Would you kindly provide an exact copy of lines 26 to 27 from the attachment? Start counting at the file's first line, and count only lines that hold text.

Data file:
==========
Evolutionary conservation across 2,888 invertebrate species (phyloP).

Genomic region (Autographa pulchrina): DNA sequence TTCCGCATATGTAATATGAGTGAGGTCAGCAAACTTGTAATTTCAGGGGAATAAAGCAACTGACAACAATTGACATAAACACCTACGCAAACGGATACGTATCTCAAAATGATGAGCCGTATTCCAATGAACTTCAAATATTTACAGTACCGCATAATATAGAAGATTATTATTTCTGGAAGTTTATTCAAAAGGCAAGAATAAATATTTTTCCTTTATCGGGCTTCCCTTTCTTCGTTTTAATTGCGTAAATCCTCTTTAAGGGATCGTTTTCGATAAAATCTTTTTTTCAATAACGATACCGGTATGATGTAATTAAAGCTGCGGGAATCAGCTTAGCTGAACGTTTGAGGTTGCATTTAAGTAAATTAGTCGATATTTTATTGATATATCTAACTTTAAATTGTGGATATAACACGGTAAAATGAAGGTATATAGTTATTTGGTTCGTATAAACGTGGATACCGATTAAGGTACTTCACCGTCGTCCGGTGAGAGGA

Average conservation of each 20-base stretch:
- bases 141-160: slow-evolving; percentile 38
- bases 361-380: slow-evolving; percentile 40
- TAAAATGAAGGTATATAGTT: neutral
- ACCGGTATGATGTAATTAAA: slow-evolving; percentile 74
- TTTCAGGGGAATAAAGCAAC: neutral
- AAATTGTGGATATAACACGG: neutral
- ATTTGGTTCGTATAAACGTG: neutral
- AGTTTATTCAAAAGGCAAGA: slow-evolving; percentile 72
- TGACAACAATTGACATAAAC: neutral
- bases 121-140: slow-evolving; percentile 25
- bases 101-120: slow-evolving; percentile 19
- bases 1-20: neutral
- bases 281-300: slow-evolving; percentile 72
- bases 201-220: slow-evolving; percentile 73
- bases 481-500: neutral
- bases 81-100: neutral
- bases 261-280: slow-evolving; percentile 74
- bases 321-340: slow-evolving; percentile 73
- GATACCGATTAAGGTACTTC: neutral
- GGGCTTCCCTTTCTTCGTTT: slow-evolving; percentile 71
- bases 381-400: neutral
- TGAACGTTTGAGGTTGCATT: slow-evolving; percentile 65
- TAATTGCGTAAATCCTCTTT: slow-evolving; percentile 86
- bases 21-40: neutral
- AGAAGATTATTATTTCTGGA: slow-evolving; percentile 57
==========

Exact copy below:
- TAATTGCGTAAATCCTCTTT: slow-evolving; percentile 86
- bases 21-40: neutral